The firm does not publish sales figures, but they forecasted a sales increase of from 25 to 30 percent during the six weeks following Oprah’s announcement. In 1989 Sandoz launched a print advertisement program, mostly in professional journals. Its promotional brochure and ad claims included: (1) “ The one that’s clinically proven safe and effective” and (2) “You can call the Optifast program today, and have all you need to control your weight for the rest of your life.” Unfortunately for Oprah, she regained 17 pounds during the first year after she completed the Optifast program. Studies at the University of Pennsylvania suggested that people who undertake quick weight loss programs such as liquid diets are likely to experience weight rebounds. Studies at the University of Michigan indicated that as many as 90 percent of dieters regain weight within five years after losing it. Liquid diets have also been linked with dizziness, headaches, nausea, gallbladder problems, and irregular heartbeat. Thus, there appears to be some difference between claims and use experience.
- Were any ethical norms or principles violated by Sandoz?
- Are liquid diet products ethical products? Justify your answer
- What moral responsibility might Sandoz have considered when developing its promotion messages for the customers?
Case Scenario V
Arthur Edward Anderson (1885-1947), the founder of Arthur Anderson & Co. must have turned in his grave in 2001, as the auditor firm founded by him became a synonym for scandal in the accounting profession. On 15th August 2001, Sherron Watkins, an employee of Enron, questioned the company’s accounting practices, in a single-page letter to its CEO. Enron, the energy giant that ruled the world, and its auditor Arthur Anderson & Co., became the ridicule of the world. In early 2002, the US Justice Department began criminal investigations into Enron’s bankruptcy. In 2002, Arthur Anderson was convicted by the lower and appellate courts for obstruction of justice. The firm had worked hand in glove with Enron and cooked its account books. The audit firm that once had an 85,000 strong workforce, now had closed offices and business interests around the globe. The firm’s name is so tarnished that there is no other business going on in it, other than attending to over a hundred civil suits.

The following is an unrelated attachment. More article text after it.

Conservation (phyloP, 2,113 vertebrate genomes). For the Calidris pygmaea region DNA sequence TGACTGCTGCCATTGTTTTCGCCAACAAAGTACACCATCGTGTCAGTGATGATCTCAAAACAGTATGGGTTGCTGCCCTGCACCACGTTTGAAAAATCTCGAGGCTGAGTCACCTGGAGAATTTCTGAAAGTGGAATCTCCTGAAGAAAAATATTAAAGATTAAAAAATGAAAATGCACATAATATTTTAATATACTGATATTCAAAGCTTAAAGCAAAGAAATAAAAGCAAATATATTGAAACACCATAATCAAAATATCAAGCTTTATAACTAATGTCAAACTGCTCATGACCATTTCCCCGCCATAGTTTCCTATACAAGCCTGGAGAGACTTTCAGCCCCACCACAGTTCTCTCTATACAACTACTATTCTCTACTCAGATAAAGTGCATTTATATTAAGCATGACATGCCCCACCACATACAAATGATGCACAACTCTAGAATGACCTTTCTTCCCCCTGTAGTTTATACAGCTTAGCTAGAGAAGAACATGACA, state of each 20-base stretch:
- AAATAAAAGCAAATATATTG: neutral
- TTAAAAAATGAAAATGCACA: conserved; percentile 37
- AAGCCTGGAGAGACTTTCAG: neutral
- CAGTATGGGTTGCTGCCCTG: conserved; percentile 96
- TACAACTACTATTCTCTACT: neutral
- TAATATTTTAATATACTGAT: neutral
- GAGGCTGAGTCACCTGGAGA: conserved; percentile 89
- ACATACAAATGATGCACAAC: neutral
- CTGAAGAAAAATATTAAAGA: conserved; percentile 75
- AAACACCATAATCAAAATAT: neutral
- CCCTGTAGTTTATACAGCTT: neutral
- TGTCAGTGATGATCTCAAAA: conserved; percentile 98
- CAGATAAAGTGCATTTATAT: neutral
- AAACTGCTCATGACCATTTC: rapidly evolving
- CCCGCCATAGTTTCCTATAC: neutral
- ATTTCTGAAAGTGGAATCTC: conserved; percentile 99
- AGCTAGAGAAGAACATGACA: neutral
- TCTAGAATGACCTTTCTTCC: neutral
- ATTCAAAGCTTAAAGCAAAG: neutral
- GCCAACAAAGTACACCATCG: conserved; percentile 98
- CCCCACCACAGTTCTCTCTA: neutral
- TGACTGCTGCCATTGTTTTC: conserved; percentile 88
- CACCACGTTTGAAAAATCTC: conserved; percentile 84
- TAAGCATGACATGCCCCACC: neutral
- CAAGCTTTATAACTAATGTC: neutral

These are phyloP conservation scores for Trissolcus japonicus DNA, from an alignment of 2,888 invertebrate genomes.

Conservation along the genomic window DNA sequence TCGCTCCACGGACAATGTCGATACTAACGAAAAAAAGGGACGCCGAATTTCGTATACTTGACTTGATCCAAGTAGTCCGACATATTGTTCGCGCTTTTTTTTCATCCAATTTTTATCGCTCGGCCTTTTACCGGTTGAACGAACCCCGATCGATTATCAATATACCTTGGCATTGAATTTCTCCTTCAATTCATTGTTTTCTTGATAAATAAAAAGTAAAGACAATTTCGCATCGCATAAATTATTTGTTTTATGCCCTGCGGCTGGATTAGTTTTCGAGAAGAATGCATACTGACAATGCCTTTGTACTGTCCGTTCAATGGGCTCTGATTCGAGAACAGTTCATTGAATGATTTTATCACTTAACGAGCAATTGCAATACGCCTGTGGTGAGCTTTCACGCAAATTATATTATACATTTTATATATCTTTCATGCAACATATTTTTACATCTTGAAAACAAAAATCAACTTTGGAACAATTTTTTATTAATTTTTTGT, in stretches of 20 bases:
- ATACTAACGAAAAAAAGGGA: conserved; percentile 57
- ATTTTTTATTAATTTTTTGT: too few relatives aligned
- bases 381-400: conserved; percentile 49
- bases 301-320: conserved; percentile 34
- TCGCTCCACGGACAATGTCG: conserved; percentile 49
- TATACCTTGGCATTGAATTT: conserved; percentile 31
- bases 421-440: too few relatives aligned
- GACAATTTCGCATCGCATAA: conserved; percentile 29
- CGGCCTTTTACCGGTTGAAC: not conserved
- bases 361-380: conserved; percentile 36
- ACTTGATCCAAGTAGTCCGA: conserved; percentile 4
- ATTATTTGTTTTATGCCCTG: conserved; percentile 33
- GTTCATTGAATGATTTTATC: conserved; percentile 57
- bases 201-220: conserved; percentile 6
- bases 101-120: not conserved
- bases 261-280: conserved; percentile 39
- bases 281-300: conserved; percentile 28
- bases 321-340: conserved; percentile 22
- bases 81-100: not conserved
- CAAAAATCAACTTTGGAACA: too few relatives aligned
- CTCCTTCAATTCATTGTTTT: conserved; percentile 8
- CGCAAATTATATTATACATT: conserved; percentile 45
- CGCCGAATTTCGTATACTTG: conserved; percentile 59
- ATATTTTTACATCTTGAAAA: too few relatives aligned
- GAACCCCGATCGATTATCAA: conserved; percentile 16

- What do you think can be the outcomes of an accounting fraud to the society and business at large?
- Why do you think that the history of accounting fraud repeats itself, such as so many frauds which we have heard after Enron scandal?
Case Scenario – VI: Purchasing Ethics
J.R. accepted a position at Cripple Creek Vocational University and he and his family made a permanent move. Soon, J.R. was promoted to Administrative Vice President, overseeing the purchasing department of the University. His oldest son, Jim, got a good job in educational equipment sales at Tiddley Computer Corporation in Fort Worth.
As Vice President, J.R. quickly saw the need for 4 to 5 computers in his office. Although CCVU had a bidding policy, J.R. purchased Tiddley Corporation’s computers direct from Tiddley for about $3500 each, when IBM clones were selling for around $2000 and the clone had more promising features than the Tiddley. Jim handled the sale and received a healthy commission on the sale. If the purchase had gone through the normal bidding process, the TC model would not have been selected. Tiddley’s local Cripple Creek franchise dealer objected to Tiddley Corporation that his protected franchise had been bypassed in the deal.
- Since J.R. was over the purchasing department and had final decision authority, should purchasing have gone through the normal bidding routine?
- Is it acceptable for a V.P. to bypass the normal routine to do business with a family member?
- Was J.R.’s decision not to request bids an ethical choice?
- What should the college purchasing agent do?
- Should anyone else at CCVU have any interest in this activity?
- Has Tiddley’s Cripple Creek franchise owner been wronged?
- Should Jim have made the sale? Received a commission?